Disaster prep for business – it makes sense | Guest column

  • Tue Oct 8th, 2019 1:30am
  • Life

Submitted by the San Juan County Economic Development Council

As storm season approaches, now’s the time to think about disaster preparedness for your business. In the islands, we are at risk for earthquakes, large winter storms, fires and other disasters—both natural and man-made.

Though disasters are rare, the risk to your business’ existence is high; and the risk of fire or flood, a lawsuit, sudden illness of key personnel, or hacking is even higher. Disaster planning can help prepare you for community-scale and individual-scale disasters.

Whether you are rebuilding after your building gets destroyed or gathering information to defend yourself against a lawsuit, you will be better off if you can access your records easily. Rebuilding your business will be much more difficult if your files are trapped behind an inaccessible computer or burned to ash.

There are strategies for managing data so that it is accessible, findable and secure. We recommend finding a method that makes sense for you and your business.

You may not have considered whether both yourself and your employees are personally prepared for disasters. No one is going to take care of their employer’s business before taking care of their own family.

Incorporating personal preparedness for your employees into your business’ disaster planning will help your employees, you, and your business recover sooner.

You should also consider how your customers and suppliers will be affected. If there is a major travel disruption and your guests can’t get home, will you be able to offer help to ensure they have food and a place to stay? If you are a freelancer working remotely, what will you do in a power or internet outage?

As a client of other businesses, you might also need to be prepared if one of your suppliers suffers a blow that knocks them down for a while. Having plans for such possibilities will keep your customers and suppliers happy.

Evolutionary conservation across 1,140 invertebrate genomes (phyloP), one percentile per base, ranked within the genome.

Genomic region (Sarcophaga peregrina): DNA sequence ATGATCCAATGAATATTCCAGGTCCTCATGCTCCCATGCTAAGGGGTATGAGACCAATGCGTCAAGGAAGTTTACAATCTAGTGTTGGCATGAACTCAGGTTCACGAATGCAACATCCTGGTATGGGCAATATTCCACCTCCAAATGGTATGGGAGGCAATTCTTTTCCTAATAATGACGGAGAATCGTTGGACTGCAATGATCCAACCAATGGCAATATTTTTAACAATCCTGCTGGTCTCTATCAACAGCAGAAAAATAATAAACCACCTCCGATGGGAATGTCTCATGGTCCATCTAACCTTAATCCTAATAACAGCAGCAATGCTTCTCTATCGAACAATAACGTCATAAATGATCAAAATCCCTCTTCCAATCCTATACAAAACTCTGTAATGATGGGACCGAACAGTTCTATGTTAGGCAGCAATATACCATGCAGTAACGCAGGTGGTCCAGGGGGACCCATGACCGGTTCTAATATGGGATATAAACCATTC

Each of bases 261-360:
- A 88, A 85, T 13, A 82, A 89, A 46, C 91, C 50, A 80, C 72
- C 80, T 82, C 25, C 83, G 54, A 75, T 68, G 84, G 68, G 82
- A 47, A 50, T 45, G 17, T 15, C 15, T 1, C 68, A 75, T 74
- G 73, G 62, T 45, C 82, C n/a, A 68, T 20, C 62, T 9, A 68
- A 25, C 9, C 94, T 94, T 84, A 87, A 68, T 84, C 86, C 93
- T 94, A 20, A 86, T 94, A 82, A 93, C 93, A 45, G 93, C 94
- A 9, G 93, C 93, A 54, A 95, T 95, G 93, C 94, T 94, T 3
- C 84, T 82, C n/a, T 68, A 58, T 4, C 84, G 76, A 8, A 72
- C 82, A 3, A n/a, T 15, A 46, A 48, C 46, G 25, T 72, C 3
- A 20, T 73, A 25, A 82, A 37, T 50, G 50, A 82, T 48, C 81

One last consideration is that in the event of a community-scale disaster, you may be in a position to help others if you have prepared your business and can be a vendor for government agencies coming in to help cleanup and rebuild. Taking a few steps now may put you in a position to supply construction/demolition, accommodations, or food services during recovery. Washington Procurement Technical Assistance Center can help you navigate working with the government.

Our goal is to convince you that disaster planning should go beyond following seismic and fire codes or storing canned goods. Disaster planning is useful for both major events and small-scale disasters.

We focused on businesses in this article, but disaster preparedness at all levels fosters economic resilience.

There are many excellent resources to help you plan. The county Department of Emergency Management and the State Emergency Management Division have worked hard to create accessible and simple tools for disaster planning.

You could also check out a new disaster planning guide for communities and businesses by Maury Forman, former senior manager for the Washington Department of Commerce, which emphasizes the importance of disaster planning for economic development. To learn more, visit http://mauryforum.com/.

Disaster planning will help you and your business be resilient in the face of many types of challenges you might face.